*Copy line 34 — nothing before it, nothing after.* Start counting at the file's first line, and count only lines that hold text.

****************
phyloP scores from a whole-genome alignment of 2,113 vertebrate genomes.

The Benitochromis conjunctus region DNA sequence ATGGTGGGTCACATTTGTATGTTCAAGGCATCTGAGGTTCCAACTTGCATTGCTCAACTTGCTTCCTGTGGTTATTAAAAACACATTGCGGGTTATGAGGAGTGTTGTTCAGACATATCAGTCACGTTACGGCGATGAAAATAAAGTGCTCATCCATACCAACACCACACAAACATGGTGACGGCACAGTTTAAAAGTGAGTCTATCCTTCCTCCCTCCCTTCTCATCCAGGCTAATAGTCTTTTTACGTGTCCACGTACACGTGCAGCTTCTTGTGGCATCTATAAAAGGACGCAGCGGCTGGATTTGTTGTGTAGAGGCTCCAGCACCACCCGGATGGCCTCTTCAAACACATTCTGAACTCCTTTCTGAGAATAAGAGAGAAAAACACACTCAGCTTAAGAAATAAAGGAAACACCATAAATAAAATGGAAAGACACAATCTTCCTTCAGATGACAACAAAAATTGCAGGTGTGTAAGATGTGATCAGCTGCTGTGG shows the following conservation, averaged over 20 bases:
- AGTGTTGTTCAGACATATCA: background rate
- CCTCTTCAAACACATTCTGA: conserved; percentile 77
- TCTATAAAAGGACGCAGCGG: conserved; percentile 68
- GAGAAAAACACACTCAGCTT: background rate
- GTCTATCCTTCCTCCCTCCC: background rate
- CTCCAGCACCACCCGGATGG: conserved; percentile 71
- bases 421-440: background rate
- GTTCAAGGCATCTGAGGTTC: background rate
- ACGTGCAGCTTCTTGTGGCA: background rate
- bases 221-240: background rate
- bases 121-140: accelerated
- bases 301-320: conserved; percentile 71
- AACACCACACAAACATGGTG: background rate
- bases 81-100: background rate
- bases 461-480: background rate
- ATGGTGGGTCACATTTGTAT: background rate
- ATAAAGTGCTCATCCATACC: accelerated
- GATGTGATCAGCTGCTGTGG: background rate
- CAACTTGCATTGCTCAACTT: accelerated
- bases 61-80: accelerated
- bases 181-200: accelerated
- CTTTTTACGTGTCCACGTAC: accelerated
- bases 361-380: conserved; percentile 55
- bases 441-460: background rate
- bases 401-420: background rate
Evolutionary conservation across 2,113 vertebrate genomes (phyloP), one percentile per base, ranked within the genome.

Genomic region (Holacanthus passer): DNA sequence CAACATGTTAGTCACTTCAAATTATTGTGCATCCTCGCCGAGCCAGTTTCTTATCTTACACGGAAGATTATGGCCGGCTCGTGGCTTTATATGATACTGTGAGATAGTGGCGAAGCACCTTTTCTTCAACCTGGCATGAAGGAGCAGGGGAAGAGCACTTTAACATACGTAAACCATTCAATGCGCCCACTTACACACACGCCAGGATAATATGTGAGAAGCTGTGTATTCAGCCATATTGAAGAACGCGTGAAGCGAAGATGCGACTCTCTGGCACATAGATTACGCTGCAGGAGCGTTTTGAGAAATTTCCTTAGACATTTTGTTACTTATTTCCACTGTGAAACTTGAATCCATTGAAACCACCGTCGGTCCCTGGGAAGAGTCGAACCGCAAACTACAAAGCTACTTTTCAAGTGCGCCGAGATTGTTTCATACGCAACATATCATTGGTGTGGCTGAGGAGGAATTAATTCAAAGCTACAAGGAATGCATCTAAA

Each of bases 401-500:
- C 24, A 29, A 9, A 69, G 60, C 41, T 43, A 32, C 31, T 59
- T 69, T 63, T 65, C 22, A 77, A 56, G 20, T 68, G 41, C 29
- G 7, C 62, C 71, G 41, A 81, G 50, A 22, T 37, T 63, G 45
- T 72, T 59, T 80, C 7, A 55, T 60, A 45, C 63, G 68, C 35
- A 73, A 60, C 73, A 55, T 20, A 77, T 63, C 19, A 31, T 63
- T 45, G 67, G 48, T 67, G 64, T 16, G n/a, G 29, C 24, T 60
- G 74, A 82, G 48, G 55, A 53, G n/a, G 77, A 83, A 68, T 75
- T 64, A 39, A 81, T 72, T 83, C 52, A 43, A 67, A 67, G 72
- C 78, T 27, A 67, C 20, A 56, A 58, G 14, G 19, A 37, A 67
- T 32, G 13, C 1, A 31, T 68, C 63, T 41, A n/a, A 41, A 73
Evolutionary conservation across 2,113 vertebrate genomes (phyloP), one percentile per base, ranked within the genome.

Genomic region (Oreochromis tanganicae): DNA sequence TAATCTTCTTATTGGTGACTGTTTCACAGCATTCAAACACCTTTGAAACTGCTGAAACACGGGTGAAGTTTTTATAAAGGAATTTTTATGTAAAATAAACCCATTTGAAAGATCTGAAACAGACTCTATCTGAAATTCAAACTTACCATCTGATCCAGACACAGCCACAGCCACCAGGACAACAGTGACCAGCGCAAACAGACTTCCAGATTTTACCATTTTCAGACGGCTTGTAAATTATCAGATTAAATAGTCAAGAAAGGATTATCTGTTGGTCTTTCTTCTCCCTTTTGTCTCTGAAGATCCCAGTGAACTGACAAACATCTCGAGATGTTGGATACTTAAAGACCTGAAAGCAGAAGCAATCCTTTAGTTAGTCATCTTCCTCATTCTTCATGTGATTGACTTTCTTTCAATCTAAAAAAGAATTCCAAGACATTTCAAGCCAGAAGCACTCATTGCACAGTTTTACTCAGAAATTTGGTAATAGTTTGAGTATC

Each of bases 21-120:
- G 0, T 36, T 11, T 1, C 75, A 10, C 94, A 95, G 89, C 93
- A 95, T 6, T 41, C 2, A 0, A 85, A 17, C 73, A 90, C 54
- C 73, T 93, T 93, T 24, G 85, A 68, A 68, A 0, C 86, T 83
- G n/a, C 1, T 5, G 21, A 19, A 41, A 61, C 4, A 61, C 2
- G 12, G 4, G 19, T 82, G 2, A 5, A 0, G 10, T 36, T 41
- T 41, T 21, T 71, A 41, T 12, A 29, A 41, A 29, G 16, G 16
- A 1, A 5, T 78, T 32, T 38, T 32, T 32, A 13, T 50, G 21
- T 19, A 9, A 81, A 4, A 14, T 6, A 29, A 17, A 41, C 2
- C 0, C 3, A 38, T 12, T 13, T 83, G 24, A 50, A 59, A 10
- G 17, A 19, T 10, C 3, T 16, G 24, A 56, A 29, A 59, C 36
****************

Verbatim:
- T 72, T 59, T 80, C 7, A 55, T 60, A 45, C 63, G 68, C 35